I’m not arguing against the idea that music was more important to teenagers in the 60s than it is now; that’s definitely true. Today’s teenagers have much more immersive and interactive cultural experiences with which to waste their time (from WoW to MyFace) than screaming along to the Beatles. Although, I’ll bet you way more teenagers today make music than did in the 60s. So we could argue about whether or not that depth of engagement makes up for the breadth of reach popular music had in the 60s.

But what I really object to is the idea that music had a bigger impact outside of the entertainment lives of teenagers than it does now, or that it ever had a substantial one at all. That’s the Boomer myth that drives me crazy: that their music someone Made a Difference as opposed to the crap the kids listen to these days. I hate to break it to them, but all the important political stuff that the Boomers attribute to themselves and their music from the 60s was actually accomplished by serious figures who were mostly from the generation above theirs. From Civil Right (MLK) to anti-poverty (LBJ) to the beginning of the environmental movement (Stewart Brand, et al) to the war resistance, feminist and gay movements, most of the actual leaders that made an impact on the big events in the 60s were the older brothers, aunts, or parents of boomers.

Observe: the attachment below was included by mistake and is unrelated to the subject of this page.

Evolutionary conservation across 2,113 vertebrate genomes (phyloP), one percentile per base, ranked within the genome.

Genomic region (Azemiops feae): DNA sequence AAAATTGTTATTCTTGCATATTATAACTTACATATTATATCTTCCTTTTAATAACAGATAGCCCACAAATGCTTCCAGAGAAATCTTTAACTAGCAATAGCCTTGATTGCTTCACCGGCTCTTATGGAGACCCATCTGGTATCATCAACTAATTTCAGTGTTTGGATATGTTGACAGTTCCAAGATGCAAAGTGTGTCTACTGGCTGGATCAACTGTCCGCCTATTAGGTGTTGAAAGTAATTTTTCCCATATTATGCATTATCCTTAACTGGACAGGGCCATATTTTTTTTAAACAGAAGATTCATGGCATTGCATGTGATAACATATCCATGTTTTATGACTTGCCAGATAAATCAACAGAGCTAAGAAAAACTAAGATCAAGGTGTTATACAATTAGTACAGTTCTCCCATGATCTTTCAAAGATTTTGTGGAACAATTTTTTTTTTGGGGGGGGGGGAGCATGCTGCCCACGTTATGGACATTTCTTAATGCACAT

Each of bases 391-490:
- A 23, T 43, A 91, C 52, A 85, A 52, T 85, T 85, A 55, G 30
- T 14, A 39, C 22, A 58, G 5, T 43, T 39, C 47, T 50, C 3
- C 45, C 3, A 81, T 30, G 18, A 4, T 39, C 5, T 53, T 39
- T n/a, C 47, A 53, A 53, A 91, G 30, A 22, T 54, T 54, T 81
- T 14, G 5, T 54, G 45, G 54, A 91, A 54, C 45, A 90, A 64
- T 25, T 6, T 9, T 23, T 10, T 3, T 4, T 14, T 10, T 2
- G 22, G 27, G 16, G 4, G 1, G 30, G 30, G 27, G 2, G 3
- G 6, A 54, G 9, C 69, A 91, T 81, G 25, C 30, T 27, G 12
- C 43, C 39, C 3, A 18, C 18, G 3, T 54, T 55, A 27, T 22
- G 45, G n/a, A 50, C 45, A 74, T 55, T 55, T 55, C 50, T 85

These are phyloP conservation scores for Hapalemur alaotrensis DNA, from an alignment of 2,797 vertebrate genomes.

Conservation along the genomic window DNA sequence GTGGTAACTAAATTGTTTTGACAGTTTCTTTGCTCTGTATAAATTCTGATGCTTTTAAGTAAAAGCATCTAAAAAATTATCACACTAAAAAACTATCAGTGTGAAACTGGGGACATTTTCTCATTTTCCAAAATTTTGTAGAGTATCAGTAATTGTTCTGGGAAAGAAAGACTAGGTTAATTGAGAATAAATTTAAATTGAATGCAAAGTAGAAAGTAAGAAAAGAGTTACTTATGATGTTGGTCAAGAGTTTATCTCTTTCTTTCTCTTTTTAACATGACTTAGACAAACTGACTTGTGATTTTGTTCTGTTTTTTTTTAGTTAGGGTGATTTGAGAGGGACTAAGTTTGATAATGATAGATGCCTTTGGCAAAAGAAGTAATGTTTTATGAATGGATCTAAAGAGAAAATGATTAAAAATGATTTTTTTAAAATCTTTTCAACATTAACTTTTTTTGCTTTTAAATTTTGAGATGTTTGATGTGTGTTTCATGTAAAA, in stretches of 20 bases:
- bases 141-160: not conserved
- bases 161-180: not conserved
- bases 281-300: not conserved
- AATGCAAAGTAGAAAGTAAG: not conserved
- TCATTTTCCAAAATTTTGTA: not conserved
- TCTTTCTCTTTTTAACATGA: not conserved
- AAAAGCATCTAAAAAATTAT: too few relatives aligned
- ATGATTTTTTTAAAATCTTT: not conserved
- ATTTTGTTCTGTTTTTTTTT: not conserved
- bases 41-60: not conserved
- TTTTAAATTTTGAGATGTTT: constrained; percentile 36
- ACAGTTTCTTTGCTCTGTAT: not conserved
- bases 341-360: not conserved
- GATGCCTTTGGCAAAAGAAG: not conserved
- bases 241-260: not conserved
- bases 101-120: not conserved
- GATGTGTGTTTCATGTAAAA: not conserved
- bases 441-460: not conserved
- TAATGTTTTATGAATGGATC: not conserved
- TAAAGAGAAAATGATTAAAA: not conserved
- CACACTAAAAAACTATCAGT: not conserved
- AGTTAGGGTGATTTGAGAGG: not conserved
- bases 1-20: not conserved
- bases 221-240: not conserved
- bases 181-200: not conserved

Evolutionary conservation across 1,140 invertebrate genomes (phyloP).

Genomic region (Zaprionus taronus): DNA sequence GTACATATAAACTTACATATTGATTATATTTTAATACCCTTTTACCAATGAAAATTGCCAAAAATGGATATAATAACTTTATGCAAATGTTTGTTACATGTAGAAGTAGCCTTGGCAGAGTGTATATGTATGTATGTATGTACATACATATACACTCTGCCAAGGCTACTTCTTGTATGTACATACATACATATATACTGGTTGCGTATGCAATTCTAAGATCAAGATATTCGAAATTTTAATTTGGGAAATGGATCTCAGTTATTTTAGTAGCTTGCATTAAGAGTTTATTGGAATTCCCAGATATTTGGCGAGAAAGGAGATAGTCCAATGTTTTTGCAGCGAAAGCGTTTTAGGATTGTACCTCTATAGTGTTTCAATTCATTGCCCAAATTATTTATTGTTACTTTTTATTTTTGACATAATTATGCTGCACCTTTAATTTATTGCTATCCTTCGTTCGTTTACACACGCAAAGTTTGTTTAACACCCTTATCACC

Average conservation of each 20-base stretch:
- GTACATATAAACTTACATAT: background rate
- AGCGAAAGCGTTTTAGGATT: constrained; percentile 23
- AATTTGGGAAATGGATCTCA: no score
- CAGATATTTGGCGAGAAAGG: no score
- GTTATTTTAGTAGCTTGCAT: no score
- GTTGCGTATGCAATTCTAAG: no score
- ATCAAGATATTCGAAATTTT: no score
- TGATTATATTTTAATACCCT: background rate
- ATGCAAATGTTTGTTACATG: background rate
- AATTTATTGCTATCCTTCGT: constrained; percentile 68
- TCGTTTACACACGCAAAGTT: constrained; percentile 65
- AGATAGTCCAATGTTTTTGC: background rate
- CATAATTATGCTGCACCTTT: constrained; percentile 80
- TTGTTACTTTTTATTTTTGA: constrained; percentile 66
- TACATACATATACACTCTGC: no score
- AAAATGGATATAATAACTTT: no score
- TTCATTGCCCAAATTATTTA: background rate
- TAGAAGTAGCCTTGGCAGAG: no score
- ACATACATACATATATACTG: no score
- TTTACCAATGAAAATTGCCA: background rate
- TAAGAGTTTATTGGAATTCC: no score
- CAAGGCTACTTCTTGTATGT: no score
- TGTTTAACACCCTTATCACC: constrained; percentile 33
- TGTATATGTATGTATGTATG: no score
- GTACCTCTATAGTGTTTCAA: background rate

The boomers are the me generation. They think that their good taste in music saved the world in the 60s and then they ignore the fact that Bush and Reagan were president for most of the time that they were actually in political power. The 80s and the 00s are what they have to answer for, not the 60s. The 90s had what virtues they did mostly because Generation X temporarily seized the reins with the internet boom. After the election, both David Brooks and Thomas Friedman wrote columns basically saying good riddance to 20 years of boomer rule. How often do those two agree? http://rubyurl.com/WkpM http://rubyurl.com/TVam Plus, they’re both boomers!

To bring it back to the issue of music, the main myth to dispel is the idea that 60s music somehow had more cultural influence — were more authentic — than our music (or video games or blogs or whatever) does now. That idea needs to be permanently and totally dispelled.

Sorry if I sound bitter, but I just feel like this is one of those easy truisms that doesn’t get questioned enough. Plus, I was raised by boomers.